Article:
BEGALA: We shall see. Hopefully, Mr. Lieberman, come on the show any time you want, Joe. Be good to see you here again.

Well, President Bush received a very public spanking on the issue of global climate change the other day from a very respected former public official. This tree-hugger wasn't Al Gore or even Bill Clinton.

No, it was James Baker, the Republican former secretary of state, former White House chief of staff, former secretary of the treasury, no fool, he. Mr. Baker noted -- quote -- "When you have energy companies like Shell and British Petroleum saying there's a problem with excess carbon dioxide emission, I think we ought to listen" -- unquote.

Of course, it was Mr. Baker's legal maneuverings that allowed George W. Bush to claim the White House despite losing the 2000 election. So, why would Mr. Breaker -- Baker, that is -- break so publicly with his client? In his words -- quote -- "Maybe it's because I'm a hunter and a fisherman," he said. "But I think we need to pay a little more attention to what we need to do to protect our environment."

Well put.

NOVAK: You know, Paul...


NOVAK: Paul, Jimmy Baker is a very sharp lawyer and political operative. But nobody, nobody has ever called him a conservative. He's -- he's always been in the liberal wing of the Republican Party. He showed his true colors on this. And I would guess he knows even less about the global warming problem than you do.

BEGALA: Well, what president did he serve as chief of staff for?

NOVAK: But that was a broad-based administration. (LAUGHTER)


NOVAK: I mean, do you think he's a conservative? If you do, you're...


BEGALA: He was Ronald Reagan's chief of staff, man.

NOVAK: I didn't ask you that. Was he a conservative?

BEGALA: Ronald Reagan wasn't a big liberal.

NOVAK: The hoity-toity Council on Foreign Relation is looking like just another left-wing pressure group.

The CFR's guidelines suggest quality, diversity and balance as the key objectives for new members. Not anymore. Included in the new list of members are these Hollywood liberals, Michael Douglas, Richard Dreyfuss and Warren Beatty. How are these glitzy actors possibly classified? Well, Douglas once played the role of a president who carried on an affair inside the White House. Dreyfuss played the dual roles of a Latin American dictator and somebody who impersonated him. And Beatty played a presidential candidate and also the communist journalist John Reed.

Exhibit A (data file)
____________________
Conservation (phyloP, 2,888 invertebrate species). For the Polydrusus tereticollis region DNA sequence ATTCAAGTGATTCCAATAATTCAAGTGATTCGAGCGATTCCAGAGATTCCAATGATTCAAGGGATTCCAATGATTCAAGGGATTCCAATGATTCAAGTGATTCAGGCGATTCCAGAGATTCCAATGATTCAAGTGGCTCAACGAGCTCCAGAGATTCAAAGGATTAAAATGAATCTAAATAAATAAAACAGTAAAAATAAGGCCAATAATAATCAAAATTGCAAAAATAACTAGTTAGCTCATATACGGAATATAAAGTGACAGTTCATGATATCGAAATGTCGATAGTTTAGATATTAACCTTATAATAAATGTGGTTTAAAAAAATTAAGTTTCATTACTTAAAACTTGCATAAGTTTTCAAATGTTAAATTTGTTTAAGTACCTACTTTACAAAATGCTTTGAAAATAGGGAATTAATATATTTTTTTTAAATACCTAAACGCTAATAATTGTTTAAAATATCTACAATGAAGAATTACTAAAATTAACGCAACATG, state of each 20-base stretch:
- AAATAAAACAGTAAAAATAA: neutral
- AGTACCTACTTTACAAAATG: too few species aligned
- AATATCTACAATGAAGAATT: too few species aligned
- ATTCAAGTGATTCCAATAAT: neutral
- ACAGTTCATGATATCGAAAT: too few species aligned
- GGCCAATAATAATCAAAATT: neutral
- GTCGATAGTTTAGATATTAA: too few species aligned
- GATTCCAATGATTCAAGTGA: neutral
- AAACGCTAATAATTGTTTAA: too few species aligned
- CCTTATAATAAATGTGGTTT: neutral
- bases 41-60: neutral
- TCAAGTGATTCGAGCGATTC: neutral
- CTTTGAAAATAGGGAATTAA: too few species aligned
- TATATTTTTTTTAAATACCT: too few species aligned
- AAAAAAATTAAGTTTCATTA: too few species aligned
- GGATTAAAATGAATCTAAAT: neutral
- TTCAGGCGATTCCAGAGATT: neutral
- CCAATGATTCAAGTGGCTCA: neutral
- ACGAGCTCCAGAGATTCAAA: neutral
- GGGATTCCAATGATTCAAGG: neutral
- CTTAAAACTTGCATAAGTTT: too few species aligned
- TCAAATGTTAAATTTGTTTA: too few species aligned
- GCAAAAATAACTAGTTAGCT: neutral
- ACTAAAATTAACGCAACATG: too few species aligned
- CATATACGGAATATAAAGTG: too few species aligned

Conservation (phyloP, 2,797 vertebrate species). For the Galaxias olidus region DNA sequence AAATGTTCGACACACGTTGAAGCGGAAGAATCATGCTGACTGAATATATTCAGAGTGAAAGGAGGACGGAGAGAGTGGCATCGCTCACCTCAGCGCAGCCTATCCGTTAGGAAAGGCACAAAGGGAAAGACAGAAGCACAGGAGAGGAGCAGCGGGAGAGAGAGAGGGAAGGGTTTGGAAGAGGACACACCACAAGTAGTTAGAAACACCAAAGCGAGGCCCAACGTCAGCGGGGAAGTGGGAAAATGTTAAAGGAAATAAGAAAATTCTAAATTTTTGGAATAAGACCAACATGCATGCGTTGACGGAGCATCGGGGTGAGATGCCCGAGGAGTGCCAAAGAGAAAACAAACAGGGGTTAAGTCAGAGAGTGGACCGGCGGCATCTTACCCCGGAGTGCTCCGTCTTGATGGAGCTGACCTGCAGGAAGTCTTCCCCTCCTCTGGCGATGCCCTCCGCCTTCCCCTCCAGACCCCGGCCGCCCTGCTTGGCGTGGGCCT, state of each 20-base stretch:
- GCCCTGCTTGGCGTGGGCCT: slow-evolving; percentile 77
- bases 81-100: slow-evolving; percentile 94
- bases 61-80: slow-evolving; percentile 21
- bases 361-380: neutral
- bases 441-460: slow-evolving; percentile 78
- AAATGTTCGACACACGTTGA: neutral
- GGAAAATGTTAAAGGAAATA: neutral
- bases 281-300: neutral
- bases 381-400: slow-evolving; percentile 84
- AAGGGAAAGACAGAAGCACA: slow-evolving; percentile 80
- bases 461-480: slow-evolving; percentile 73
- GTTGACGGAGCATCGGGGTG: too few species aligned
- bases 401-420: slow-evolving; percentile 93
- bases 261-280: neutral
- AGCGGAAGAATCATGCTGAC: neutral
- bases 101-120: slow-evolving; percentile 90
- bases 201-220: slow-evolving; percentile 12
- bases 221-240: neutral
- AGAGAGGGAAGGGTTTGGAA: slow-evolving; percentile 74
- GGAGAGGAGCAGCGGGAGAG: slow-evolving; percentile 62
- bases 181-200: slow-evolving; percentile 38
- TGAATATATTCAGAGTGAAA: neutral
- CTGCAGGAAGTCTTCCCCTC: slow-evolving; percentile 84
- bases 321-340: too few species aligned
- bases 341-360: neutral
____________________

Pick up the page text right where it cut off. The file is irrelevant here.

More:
On second thought, these leftist actors fit right in on today's CFR.


BEGALA: Well, just for the record, the people who run the Council on Foreign Relations, the chairman is Pete Peterson, a respected former Nixon Cabinet member.

NOVAK: I don't respect him.

BEGALA: Well, OK. I do.


BEGALA: He was in President Nixon's...


BEGALA: He's a Republican.

NOVAK: He's not a conservative either.

BEGALA: And Richard Haass, who was in President Bush's administration in the State Department, is the president of the Council on Foreign Relations. It's not a left-wing group, Bob. It's a bipartisan group.


NOVAK: Why would you have -- why would you bring these glitzy Hollywood actors? They don't know anything about foreign policy.

BEGALA: They're smart. Ronald Reagan was a glitzy Hollywood actor. He learned something about foreign policy.



BEGALA: These actors know a lot about it, too. They're smart people.

NOVAK: Why do people in government feel the need to tell me what to eat and how much I should sweat?

Up next, should we just -- should we get fit just because some governor from a little backwood state says we should? Next, we'll ask a suddenly thin governor what he thinks.

And, later, a behind-the-scenes bedtime story from the tsunami relief trip of former Presidents Bush and Clinton. It's really a sweet story.


ANNOUNCER: Join Carville, Begala and Novak in the CROSSFIRE. For free tickets to CROSSFIRE at the George Washington University, call 202-994-8CNN or visit our Web site. Now you can step into the CROSSFIRE.



BEGALA: California Governor Arnold Schwarzenegger was at a body- building event named after him this weekend, where he said he wants to ban the sale of junk food in California schools. Also, over the weekend, two other governors, Mike Huckabee of Arkansas and Tom Vilsack of Iowa, ran marathons. Governor Huckabee is pushing fitness in a big way after he dropped 110 pounds through diet and exercise.

So, what is the government's proper role in encouraging you to be fit?

Today, in the CROSSFIRE, joining us from Arkansas, Arkansas Governor Mike Huckabee, complete with his medal from the Arkansas marathon, where he had a smoking good time. And here in Washington, Fred Smith, the president and founder of the Competitive Enterprise Institute.

Thank you guys, both.